(i) S. 153A/ 153C: When the Addl CIT records that he is granting “mechanical approval” u/s 153D to the draft assessment order for want of time to have meaningful discussion, the assessment order is bad in law and has to be annulled (ii) The Respondent is entitled to raise an objection under Rule 27 even in respect of fresh issues. It is not necessary that the ground should have been decided against the Respondent by the CIT(A)
(i) The Addl. Commissioner has showed his inability to analyze the issues of draft order on merit clearly stating that no much time is left, inasmuch as the draft order was placed before him on 31.12.2010 and the approval was granted on the very same day. Considering the factual matrix of the approval letter, we have no hesitation to hold that the approval granted by the Addl. Commissioner is devoid of any application of mind, is mechanical and without considering the materials on record. In our considered opinion, the power vested in the Joint Commissioner/Addl Commissioner to grant or not to grant approval is coupled with a duty. The Addl Commissioner/Joint Commissioner is required to apply his mind to the proposals put up to him for approval in the light of the material relied upon by the AO. The said power cannot be exercised casually and in a routine manner. We are constrained to observe that in the present case, there has been no application of mind by the Addl. Commissioner before granting the approval. Therefore, we have no hesitation to hold that the assessment order made u/s. 143(3) of the Act r.w. Sec. 153A of the Act is bad in law and deserves to be annulled.
Re Rule 27 of the ITAT Rules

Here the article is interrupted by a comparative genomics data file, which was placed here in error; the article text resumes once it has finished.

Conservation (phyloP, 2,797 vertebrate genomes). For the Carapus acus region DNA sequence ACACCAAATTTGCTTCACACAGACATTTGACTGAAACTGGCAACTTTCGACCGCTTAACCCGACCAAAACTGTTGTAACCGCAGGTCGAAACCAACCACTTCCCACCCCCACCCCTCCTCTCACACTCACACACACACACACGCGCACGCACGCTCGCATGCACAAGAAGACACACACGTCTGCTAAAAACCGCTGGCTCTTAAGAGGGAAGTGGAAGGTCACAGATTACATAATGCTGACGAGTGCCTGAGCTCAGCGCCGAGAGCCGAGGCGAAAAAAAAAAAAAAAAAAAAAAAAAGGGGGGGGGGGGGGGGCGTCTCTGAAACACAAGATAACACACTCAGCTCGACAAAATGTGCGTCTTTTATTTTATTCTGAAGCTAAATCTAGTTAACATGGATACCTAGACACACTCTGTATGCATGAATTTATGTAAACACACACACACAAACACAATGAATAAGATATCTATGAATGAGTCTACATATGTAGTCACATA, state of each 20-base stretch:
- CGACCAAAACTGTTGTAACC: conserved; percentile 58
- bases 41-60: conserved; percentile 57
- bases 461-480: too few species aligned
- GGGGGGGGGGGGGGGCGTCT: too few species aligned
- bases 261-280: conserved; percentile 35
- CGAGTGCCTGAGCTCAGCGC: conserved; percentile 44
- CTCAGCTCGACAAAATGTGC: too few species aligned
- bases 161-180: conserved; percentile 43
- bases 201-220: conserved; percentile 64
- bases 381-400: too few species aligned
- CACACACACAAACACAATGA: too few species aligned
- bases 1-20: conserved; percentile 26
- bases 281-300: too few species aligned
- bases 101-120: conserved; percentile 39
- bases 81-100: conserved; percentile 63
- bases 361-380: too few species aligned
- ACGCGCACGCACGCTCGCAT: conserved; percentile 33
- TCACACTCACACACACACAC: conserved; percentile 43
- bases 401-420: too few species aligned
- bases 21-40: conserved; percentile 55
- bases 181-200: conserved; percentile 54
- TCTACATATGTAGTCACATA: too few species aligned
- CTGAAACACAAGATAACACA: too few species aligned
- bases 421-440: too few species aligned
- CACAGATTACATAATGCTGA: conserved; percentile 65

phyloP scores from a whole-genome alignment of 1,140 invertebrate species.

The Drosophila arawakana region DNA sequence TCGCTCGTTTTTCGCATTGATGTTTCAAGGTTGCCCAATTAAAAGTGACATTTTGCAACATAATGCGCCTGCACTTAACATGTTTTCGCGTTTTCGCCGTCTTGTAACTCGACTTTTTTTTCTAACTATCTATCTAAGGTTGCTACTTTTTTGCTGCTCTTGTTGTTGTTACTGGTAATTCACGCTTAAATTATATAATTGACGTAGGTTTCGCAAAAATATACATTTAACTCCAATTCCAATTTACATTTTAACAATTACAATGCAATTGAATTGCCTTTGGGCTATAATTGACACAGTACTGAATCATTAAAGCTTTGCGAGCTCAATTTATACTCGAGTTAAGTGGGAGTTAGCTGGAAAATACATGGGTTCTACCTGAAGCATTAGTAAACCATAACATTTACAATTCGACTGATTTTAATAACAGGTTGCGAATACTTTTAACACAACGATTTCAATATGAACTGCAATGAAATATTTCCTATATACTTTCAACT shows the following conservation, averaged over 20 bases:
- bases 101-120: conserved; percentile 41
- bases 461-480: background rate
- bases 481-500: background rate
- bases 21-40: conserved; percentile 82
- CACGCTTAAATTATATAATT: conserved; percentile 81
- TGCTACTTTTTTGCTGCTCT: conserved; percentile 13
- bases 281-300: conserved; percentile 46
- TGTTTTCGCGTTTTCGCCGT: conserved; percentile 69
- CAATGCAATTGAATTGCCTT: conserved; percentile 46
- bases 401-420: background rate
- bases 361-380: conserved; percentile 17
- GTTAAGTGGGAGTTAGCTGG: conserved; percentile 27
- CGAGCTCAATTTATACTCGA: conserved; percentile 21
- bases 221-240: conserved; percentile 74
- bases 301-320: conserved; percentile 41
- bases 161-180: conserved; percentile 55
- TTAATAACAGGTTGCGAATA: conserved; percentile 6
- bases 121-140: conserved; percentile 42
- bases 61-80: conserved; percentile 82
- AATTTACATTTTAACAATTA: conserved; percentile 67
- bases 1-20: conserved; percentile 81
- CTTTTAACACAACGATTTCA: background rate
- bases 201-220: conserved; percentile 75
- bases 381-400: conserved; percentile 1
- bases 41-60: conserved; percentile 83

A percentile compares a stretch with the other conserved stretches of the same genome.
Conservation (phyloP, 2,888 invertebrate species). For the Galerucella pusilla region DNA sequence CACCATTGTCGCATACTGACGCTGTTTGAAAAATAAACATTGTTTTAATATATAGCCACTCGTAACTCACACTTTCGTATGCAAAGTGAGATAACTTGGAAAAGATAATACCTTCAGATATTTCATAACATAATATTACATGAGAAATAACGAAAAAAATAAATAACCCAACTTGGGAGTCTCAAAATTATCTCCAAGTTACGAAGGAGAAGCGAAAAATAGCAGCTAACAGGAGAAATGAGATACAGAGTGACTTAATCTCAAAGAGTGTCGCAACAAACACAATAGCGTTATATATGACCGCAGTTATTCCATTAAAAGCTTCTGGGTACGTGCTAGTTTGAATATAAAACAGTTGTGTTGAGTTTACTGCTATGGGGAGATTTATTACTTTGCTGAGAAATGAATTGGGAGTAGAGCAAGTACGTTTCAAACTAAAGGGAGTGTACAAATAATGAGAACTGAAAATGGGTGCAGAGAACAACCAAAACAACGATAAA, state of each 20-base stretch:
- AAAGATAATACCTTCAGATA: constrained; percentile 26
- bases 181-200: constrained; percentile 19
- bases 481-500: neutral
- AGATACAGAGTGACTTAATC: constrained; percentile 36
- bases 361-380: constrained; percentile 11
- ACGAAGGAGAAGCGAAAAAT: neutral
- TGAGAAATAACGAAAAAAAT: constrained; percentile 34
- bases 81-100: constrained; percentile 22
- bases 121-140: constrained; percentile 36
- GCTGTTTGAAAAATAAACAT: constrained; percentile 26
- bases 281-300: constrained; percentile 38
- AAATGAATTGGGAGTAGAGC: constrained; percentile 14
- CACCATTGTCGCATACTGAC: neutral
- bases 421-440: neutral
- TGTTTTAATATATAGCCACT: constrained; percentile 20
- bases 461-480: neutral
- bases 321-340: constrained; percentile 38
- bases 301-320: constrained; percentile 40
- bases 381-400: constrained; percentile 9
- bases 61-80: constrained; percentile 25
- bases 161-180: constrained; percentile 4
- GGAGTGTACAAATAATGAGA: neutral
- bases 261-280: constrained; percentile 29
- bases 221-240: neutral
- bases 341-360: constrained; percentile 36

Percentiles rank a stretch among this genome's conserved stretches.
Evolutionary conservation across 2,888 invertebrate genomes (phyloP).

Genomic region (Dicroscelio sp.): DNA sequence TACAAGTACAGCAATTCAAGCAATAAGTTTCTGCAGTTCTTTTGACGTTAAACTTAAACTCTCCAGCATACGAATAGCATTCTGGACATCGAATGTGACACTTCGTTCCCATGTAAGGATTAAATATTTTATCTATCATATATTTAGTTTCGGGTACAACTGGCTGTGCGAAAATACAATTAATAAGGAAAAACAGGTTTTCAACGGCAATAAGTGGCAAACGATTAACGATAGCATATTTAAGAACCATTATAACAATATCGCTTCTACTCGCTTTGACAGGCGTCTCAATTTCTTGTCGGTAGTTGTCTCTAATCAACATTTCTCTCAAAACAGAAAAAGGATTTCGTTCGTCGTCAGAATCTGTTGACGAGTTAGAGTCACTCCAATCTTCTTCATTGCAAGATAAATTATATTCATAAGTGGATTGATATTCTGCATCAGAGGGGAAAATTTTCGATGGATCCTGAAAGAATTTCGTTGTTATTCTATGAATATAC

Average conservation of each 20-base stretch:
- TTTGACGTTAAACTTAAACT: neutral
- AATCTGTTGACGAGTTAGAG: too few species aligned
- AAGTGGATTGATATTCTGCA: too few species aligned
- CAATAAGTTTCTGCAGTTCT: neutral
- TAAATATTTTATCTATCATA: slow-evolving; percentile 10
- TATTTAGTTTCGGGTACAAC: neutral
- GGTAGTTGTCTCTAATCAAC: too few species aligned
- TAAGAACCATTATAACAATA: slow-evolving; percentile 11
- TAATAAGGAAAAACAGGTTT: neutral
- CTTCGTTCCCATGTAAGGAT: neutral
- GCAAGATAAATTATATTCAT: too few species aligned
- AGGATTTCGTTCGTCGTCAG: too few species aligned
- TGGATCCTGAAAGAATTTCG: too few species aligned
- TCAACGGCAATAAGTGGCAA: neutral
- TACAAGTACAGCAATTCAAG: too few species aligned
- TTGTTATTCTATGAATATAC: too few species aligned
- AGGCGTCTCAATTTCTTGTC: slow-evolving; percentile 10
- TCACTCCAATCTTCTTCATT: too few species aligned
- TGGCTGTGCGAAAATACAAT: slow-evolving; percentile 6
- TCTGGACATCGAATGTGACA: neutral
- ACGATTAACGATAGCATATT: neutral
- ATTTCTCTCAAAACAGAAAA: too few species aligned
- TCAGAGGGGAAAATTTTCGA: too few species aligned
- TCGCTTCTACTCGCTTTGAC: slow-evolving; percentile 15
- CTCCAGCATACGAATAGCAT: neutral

(ii) A cursory look at the language of rule 27 transpires that a respondent has been empowered to support the order appealed against on any of the grounds `decided against him.’ In other words, the challenge can be made by a respondent only in respect of a `ground decided against him’. In such circumstances, a question arises that if there is no decision at all of the CIT(A) on a particular aspect, which is otherwise germane to the overall issue decided in favour of the respondent, can the respondent espouse such aspect under rule 27 in an appeal filed by the plaintiff ? If we go by the literal interpretation of the Rule, then the answer is in negative that unless the ground is not `decided against’ the respondent, he cannot take recourse to this provision. However, it is of paramount importance to keep in mind the fundamental object of enshrining rule 27, being giving an opportunity to the respondent to support the impugned order in an appeal filed by the plaintiff. A pragmatic approach on consideration of the object of such Rule, in our considered opinion, necessitates the adoption of liberal interpretation that when a particular issue is decided in favour of the respondent and the plaintiff has come up in appeal against such decision on the issue, then all the relevant aspects having bearing on the overall issue, even though not specifically decided against the plaintiff, should be open for challenge by the respondent under the rule. If the respondent is debarred from raising that aspect of the issue, which was not taken up before the first appellate authority or taken up but remained undecided, and the appeal of the plaintiff is allowed, the respondent would be rendered without remedy. It has been noticed above that a respondent is not entitled to file cross objection on such aspects of the issue u/s 253(4) of the Act, the scope of which provision is circumscribed to challenging the ultimate unfavourable conclusion drawn by the CIT(A). In common parlance, when an issue is decided in favour of one party whether on one aspect or the other, it is not expected of such a party to challenge the order by asserting that the decision should have been given in his favour on that issue on all the aspects and not on that particular aspect on which it was given. When an appeal is filed against such favourable decision on the issue by the other party, and suppose the impugned order is not sustainable on that aspect of the issue on which it was decided, but on some other aspect which was not decided by the first appellate authority and the respondent is restrained from taking up such aspect on the reasoning that Rule 27 is not applicable on such aspect, the respondent would stand nowhere. In view of the foregoing discussion, it is clear that hyper technicalities of rule 27 cannot come in the way of the deciding such aspects of the issue taken up by the respondent before the tribunal which were germane to the main issue but were not contested or decided provided no fresh investigation of facts is required for rendering decision on such aspects.